Take the 2-minute tour ×
MathOverflow is a question and answer site for professional mathematicians. It's 100% free, no registration required.

Let $p$ be a prime number of form $4k+1$ and $M$ is its quadratic residue set.

Let $M_i=\{i+x|\forall x\in M\}$ $\forall 0<i<p$.

Does there exist a positive constant $\varepsilon$ such that for every $p$ large enough, $|M\cap M_i|<\frac{(1-\varepsilon)(p-1)}{2}\ \ \forall 0<i<p$?

share|improve this question
3  
ummm. why do you want to know? –  Will Jagy Jul 18 at 18:11

2 Answers 2

Here is an elementary approach. $\#(M\cap M_i)$ equals the number of solutions $y-x=i$ with $x,y\in M$. Every quadratic residue is the square of two nonzero residues, so $\#(M\cap M_i)$ equals $1/4$ times the number of solutions of $a^2-b^2=i$ with $a,b\in\mathbb{F}_p^\times$. For $p>2$ we can make the bijective change of variables $u:=a+b$ and $v:=a-b$, which shows that we are counting the number of solutions $uv=i$ with $u,v\in\mathbb{F}_p$ such that $u\neq\pm v$. Without the restriction $u\neq\pm v$, there are exactly $p-1$ solutions (indeed, let $u\in\mathbb{F}_p^\times$ be arbitrary and put $v:=i/u$). If $i$ is a quadratic residue, then there are precisely $4$ solutions with $u=\pm v$, otherwise there are no such solutions.

To summarize, $\#(M\cap M_i)$ equals $\frac{p-5}{4}$ or $\frac{p-1}{4}$ depending on whether $i$ is a quadratic residue or not.

For $p\equiv 3\pmod{3}$, there are precisely $2$ solutions of $uv=i$ with $u=\pm v$ (because precisely one of $i$ and $-i$ is a quadratic residue), hence in this case $\#(M\cap M_i)$ always equals $\frac{p-3}{4}$.

Added. In general, it is easy to count the number of solutions of $ a_1x_1^2+\dots +a_kx_k^2=b $ in a finite field. For a treatment of $k=2$ (which is straightforward to extend to $k>2$) see my earlier response here.

share|improve this answer

Using the fact that $\frac12(1+(\frac np))$ equals $1$ if $n$ is a quadratic residue modulo $p$ and $0$ if $n$ is a quadratic nonresidue, we see that $$ \#(M\cap M_i) = \sum_{n=1}^{p-1} \frac12\bigg(1+\bigg(\frac np\bigg)\bigg)\frac12\bigg(1+\bigg(\frac{n+i}p\bigg)\bigg) + O(1). $$ (If $i$ is a quadratic residue modulo $p$, then the $n=p-i$ term in this sum contributes $\frac12$ when it should contribute $0$; that's the reason for the $O(1)$. I'll not comment on similar anomalies hereafter, for brevity.) Therefore \begin{align*} \#(M\cap M_i) &= \frac{p-1}4 + \frac14\sum_{n=1}^{p-1} \bigg(\frac np\bigg) + \frac14\sum_{n=1}^{p-1} \bigg(\frac{n+i}p\bigg) + \frac14\sum_{n=1}^{p-1} \bigg(\frac np\bigg)\bigg(\frac {n+i}p\bigg) + O(1) \\ &= \frac{p-1}4 + 0+0+ \frac14\sum_{n=1}^{p-1} \bigg(\frac {n(n+i)}p\bigg) + O(1). \end{align*}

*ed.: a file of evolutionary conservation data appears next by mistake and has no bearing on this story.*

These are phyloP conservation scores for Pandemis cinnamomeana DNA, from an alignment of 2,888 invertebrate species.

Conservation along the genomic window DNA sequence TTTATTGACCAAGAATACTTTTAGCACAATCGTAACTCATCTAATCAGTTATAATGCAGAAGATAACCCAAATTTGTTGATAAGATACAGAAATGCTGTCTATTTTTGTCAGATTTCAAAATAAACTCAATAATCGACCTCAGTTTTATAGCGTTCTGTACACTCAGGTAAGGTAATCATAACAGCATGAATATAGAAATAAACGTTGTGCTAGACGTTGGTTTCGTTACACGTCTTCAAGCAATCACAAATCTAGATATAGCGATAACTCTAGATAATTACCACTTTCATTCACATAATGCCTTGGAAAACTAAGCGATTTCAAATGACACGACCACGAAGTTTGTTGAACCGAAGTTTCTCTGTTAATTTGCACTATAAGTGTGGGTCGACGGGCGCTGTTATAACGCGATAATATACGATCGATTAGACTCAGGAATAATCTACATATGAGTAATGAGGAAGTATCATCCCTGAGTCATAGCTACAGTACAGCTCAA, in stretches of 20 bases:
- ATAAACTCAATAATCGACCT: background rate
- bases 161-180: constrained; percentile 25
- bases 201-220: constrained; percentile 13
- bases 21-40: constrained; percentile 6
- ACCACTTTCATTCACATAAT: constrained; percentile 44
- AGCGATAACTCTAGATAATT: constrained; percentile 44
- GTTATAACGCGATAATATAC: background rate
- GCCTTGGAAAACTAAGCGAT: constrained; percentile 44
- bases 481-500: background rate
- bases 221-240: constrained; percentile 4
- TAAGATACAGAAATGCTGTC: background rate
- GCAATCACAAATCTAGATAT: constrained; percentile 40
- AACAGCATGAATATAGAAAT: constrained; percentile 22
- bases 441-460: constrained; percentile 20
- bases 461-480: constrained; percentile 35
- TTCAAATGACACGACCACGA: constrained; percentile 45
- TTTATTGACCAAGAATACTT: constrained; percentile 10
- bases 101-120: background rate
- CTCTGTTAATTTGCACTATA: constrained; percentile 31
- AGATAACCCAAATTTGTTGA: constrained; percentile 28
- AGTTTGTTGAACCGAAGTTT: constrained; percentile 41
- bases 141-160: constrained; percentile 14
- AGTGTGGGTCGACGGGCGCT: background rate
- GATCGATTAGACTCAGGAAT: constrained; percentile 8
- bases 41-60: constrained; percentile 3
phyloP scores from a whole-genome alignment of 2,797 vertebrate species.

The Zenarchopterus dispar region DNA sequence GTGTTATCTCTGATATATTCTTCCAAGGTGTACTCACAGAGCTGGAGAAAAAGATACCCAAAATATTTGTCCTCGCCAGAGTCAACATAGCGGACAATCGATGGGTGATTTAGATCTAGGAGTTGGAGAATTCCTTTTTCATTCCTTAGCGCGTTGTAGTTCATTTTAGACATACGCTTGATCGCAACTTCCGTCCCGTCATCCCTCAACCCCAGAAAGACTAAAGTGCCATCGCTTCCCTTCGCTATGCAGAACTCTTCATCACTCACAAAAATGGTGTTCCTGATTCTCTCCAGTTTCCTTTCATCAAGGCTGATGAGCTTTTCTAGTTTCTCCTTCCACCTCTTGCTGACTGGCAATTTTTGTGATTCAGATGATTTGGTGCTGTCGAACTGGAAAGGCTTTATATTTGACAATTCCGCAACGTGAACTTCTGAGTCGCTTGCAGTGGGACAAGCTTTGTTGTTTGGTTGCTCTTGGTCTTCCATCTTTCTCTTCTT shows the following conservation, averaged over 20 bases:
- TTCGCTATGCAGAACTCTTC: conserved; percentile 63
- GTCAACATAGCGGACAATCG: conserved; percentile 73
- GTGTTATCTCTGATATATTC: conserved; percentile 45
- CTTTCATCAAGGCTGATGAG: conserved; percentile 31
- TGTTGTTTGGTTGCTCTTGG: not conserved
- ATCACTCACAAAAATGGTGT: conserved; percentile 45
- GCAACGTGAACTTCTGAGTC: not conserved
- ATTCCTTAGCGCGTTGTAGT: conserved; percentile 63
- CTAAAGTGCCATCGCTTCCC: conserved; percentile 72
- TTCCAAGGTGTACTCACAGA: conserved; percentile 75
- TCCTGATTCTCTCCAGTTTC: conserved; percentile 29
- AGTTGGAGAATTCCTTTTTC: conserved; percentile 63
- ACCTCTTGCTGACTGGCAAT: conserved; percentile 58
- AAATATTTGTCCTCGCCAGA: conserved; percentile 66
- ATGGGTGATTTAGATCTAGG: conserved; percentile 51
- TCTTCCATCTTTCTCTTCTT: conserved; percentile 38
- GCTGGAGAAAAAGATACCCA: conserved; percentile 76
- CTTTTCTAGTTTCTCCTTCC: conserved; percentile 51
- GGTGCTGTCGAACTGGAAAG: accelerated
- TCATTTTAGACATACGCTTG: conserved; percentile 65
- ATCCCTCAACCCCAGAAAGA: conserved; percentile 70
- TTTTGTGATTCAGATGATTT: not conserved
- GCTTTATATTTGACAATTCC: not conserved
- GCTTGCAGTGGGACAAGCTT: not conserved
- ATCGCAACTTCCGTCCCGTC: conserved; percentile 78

Making the change of variables $m\equiv n^{-1}$ (mod $p$), this last sum is \begin{align*} \sum_{n=1}^{p-1} \bigg(\frac {n(n+i)}p\bigg) &= \sum_{m=1}^{p-1} \bigg(\frac {m^{-1}(m^{-1}+i)}p\bigg) \\ &= \sum_{m=1}^{p-1} \bigg(\frac {m^{-1}(m^{-1}+i)}p\bigg) \bigg(\frac {m^2}p\bigg) \\ &= \sum_{m=1}^{p-1} \bigg(\frac {1+mi}p\bigg) = \sum_{k=1}^{p-1} \bigg(\frac kp\bigg) + O(1) = 0 + O(1). \end{align*} by another change of variables. (This assumes $p\nmid i$ of course.)

In sumamry, $\#(M\cap M_i)$ is extremely close to $\frac{p-1}4$: the difference is even bounded! Numerical experiments suggest, and a clarification of the above argument would surely show, that the answer is exactly $\frac{p-3}4$ when $p\equiv3$ (mod $4$) and either $\frac{p-1}4$ or $\frac{p-5}4$ when $p\equiv1$ (mod $4$).

share|improve this answer
    
Your numerical suggestion is correct, see my response below. –  GH from MO Jul 18 at 20:05

Your Answer

 
discard

By posting your answer, you agree to the privacy policy and terms of service.

Not the answer you're looking for? Browse other questions tagged or ask your own question.